(67d) Energy-Based Medium Design for Mammalian Cell Fed-Batch Cultures

Quiroga-Campano, A. L., Imperial College London
Papathanasiou, M. M., Imperial College London
Pistikopoulos, E. N., Texas A&M Energy Institute, Texas A&M University
Mantalaris, A., Imperial College London
Mammalian cell cultures are the main industrial platform for the production of high-value biologics, such as monoclonal antibodies (mAb) [1]. One way to reduce operational costs is by maximising mAb yield and cell growth whilst minimising cell culture medium expenditure. Current optimization strategies are typically empirical requiring a multitude of expensive, intensive and time consuming experiments. Model-based optimization approaches seek to reduce unnecessary experimentation. Previously, we have applied model-based optimization methods to identify feeding regimes to maximize mAb titter in GS-NS0 cultures limited only on glucose and glutamate supply while neglecting the exhaustion of other essential amino acids [2]. In addition, culture medium design has been based on stoichiometric balances considering only cell composition [3] and metabolite profiling where the medium was designed based on the exhaustion of a limited number of nutrients [4]. Alas, the above-mentioned studies neglect the energy requirements of the cell not only for maintenance and proliferation but also for mAb production.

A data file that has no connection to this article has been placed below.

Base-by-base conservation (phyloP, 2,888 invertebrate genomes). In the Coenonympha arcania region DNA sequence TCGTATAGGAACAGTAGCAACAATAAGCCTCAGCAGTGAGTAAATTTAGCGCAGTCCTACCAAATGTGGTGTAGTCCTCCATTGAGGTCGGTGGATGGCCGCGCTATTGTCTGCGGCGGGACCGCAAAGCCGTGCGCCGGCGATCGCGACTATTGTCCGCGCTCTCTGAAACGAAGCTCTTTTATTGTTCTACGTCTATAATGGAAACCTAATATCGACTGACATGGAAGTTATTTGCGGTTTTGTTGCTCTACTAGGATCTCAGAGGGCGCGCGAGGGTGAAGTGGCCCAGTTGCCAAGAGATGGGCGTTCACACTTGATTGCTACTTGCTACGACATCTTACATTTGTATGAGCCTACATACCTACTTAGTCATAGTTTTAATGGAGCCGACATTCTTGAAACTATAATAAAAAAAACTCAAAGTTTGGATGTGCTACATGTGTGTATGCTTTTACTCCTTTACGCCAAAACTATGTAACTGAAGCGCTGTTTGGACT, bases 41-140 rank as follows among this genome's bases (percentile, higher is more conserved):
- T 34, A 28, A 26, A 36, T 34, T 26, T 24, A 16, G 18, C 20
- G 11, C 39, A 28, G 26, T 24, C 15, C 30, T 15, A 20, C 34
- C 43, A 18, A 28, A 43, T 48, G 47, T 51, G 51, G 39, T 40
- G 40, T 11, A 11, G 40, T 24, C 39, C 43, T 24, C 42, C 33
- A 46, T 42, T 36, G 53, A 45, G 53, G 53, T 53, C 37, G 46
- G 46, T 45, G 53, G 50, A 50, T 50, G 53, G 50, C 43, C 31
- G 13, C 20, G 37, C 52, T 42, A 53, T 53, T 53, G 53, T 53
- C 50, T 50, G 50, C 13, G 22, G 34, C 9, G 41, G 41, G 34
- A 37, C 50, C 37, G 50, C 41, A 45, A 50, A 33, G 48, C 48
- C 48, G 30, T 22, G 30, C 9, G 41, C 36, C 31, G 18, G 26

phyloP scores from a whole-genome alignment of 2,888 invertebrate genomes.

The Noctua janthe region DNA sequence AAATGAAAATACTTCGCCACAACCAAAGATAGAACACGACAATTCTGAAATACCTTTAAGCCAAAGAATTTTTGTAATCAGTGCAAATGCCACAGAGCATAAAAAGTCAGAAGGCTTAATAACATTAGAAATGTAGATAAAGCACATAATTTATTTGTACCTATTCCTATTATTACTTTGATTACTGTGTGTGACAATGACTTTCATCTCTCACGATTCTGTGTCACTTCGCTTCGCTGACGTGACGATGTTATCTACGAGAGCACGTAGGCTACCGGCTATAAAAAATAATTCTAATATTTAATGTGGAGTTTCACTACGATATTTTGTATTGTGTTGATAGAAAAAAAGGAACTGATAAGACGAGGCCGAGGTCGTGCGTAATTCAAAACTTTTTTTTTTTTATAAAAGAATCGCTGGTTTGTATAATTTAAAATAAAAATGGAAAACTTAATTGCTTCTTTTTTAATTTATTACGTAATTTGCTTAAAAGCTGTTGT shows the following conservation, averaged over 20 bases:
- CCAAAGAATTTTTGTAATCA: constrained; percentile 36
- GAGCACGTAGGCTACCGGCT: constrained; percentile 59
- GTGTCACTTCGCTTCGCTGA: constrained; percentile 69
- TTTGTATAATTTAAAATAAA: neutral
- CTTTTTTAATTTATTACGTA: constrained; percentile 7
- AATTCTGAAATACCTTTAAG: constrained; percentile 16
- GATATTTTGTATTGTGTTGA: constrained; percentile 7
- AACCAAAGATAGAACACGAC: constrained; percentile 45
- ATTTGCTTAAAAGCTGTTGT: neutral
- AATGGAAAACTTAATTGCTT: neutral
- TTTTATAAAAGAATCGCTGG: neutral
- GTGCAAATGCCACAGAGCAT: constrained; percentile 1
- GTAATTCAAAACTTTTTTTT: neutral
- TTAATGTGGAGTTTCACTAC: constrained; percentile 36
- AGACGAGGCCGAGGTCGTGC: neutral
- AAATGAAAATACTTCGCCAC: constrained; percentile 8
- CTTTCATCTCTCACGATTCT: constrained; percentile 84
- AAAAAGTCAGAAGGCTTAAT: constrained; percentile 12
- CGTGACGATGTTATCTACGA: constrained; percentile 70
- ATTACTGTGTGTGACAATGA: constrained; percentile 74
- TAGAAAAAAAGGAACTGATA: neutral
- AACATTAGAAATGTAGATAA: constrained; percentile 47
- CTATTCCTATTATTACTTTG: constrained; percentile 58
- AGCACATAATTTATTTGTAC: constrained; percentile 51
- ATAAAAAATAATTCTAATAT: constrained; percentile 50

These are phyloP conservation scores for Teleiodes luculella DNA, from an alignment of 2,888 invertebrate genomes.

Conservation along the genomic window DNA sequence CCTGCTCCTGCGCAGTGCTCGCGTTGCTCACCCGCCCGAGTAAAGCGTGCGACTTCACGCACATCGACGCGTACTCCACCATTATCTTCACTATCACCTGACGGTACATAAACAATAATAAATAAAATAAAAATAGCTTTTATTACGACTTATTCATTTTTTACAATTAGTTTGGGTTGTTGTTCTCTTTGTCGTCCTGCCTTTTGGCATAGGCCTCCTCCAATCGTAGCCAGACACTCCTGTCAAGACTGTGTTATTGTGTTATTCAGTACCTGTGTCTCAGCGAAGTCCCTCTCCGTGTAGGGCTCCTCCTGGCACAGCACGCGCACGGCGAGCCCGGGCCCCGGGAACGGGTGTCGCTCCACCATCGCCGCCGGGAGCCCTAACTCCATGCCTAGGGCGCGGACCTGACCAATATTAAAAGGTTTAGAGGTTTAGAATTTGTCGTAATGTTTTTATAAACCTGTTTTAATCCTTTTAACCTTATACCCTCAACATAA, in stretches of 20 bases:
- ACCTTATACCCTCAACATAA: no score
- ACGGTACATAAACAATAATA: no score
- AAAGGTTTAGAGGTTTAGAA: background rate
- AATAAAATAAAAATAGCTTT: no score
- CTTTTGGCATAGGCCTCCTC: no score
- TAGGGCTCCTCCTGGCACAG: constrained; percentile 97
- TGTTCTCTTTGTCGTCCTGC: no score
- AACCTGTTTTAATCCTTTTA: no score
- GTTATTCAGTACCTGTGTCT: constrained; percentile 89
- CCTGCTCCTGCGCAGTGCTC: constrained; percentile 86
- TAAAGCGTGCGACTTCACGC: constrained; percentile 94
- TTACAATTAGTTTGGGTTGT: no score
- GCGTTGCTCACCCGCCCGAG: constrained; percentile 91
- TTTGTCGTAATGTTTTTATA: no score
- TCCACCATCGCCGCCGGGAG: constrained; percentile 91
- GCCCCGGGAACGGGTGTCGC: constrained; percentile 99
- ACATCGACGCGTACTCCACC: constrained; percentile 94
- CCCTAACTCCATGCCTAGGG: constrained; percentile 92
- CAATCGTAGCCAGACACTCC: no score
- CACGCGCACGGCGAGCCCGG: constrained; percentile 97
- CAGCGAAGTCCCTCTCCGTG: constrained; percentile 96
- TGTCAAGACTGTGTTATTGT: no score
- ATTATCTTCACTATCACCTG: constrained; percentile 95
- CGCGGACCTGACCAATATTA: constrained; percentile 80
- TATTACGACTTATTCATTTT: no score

Herein, a novel predictive model for GS-NS0 cells producing cB72.3 mAb has been developed considering cell and product composition as well as cellular energy requirements for maintenance, proliferation, and mAb production. The development of this model follows the framework described in [5] and describes growth kinetics, metabolism, mAb secretion and the production/consumption of ATP based on glucose and 15 amino acid energy metabolic pathways. The full range of the model parameters was subjected to Global Sensitivity Analysis (GSA) to identify the significant parameters that were then estimated from specifically-designed batch experiments. Subsequently, the validated model was utilised to design a low cost supplemental medium for the implementation of an optimized fed-batch strategy which increased production by 60% and extended viability and culture longevity by 24 hrs. As a result of this feeding strategy, nutrient and ATP concentrations were controlled in a tight range without accumulation. The successful coupling of cell and product composition with energy requirements has enabled the development of a tailored medium composition reducing operational costs whilst maximising production. This integrated model-based platform, which is experimentally validated, presents a cost-effective and efficient approach for media development and upstream optimisation of a wide range of biopharmaceutical products.


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